Thousands Demand Justice and Equity at Poor People’s Campaign Moral March June 27, 2022

Moral March stag & capitol dome

On June 18, thousands upon thousands of diverse people — including PSR members and staff — converged “in real life” on Washington, D.C. to demand that the United States reorient its priorities to put the people first. On a blustery, sunny day, faith leaders joined forces with marchers from across the USA representing labor, social justice, disarmament, environmental, veterans’ rights and other movements in a “moral fusion” to express their common vision of a hopeful future at the “Poor People’s and Low-Wage Workers’ Assembly and Moral March on Washington and to the Polls.” This event was organized by the Poor Peoples’ Campaign. With themes of “Forward Together, Not One Step Back” and “We won’t be silent anymore,” it was an outpouring of concern, compassion, solidarity and hope for a “Moral Reset” in deeply troubling times.

The event’s title very intentionally included the phrase “and to the polls.” Multiple speakers representing the Poor People’s Campaign pointed to a strategy centered around voter turnout among America’s  140 million poor and low-wage people. High voter turnout in these groups could bring about a dramatic political shift.

PSR’s Nuclear Weapons Abolition Program is working to find common cause with other movements and  mobilize Americans to support the work of coalitions promoting equity, inclusion and justice — and jointly demand from policymakers a just transition to a sustainable society that prioritizes human needs first and has no need of nuclear weapons. Many of the organizations and coalitions PSR works with are also employing this intersectional model.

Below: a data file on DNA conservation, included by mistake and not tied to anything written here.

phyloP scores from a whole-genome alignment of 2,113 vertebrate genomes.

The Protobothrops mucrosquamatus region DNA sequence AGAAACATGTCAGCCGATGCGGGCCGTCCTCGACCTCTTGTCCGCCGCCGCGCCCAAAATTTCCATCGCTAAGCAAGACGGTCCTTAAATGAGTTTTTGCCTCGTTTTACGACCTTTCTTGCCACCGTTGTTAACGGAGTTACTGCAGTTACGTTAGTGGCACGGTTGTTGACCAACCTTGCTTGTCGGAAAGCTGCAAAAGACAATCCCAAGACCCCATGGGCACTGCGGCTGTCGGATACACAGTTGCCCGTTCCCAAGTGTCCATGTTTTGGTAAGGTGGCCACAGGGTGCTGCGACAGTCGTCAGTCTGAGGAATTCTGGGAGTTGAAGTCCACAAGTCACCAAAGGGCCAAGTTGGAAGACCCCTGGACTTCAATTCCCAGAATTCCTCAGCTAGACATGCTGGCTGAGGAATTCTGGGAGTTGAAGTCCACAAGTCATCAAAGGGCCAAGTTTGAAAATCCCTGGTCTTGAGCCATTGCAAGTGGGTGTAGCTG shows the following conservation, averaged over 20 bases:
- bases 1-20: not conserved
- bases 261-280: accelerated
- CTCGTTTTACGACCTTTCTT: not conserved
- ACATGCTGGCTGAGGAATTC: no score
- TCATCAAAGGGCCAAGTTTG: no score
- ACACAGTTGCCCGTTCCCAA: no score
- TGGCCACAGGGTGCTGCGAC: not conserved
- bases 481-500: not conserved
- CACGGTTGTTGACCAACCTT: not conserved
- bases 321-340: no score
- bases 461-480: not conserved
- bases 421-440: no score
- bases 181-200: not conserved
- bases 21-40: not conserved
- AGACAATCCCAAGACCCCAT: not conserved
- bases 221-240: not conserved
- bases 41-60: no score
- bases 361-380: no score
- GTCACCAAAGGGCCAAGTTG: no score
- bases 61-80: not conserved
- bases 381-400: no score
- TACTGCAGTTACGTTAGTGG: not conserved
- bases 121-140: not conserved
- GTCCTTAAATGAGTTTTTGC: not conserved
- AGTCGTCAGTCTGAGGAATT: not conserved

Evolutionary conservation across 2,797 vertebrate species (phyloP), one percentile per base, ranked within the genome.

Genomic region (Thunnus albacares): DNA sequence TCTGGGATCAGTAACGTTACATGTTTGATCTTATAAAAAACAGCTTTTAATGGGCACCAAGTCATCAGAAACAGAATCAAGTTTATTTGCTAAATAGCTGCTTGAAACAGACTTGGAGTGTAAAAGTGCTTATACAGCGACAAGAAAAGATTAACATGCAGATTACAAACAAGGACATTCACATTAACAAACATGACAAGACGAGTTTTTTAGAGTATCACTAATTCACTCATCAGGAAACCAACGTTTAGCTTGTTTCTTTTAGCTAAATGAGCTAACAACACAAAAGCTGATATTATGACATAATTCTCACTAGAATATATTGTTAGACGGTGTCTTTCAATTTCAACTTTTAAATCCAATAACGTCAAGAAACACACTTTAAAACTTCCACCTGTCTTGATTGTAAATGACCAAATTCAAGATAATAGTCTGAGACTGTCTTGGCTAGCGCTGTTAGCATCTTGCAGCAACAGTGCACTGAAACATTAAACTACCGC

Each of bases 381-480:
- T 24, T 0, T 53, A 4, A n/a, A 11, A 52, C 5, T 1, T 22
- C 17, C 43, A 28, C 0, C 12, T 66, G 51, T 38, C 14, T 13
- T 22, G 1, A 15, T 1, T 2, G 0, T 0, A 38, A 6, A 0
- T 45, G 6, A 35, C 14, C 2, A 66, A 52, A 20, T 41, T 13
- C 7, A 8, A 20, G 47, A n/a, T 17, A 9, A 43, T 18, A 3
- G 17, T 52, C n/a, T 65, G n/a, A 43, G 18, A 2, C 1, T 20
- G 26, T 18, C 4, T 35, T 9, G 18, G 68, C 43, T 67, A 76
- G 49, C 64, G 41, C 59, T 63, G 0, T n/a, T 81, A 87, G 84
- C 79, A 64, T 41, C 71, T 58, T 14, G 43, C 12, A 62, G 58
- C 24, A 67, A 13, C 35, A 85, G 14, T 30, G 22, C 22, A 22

Early on, the Back from the Brink Coalition saw the intersectional organizing value of the Moral March, decided to become a Mobilizing Partner for the march, and organized a joint zoom meeting on April 20 with leaders of the Poor People’s Campaign. At the Moral March, Back from the Brink Coalition assembled a highly visible group from around the nation, including entire teams of people traveling to DC from Greater Boston PSR and Chesapeake PSR. In the lead-up to the Moral March, PSR/National, Women’s Action for New Directions, Union of Concerned Scientists, Peace Action, and other disarmament-oriented organizations also signed on as Mobilizing Partners for the march and on June 18, these disarmament-minded marchers all rallied together.

How did it feel to be a part of the rally? Let’s hear from participants:

Poor People’s Campaign Co-chair Rev. Dr. William Barber III

“We are not here to beg, but to demand. What we are demanding is not radical, it is simply right. We have come to put a face  and a voice on these numbers who are in poverty–to show that behind them, inside them are real people and real lives. They are us,  we are them, and we won’t be silenced anymore.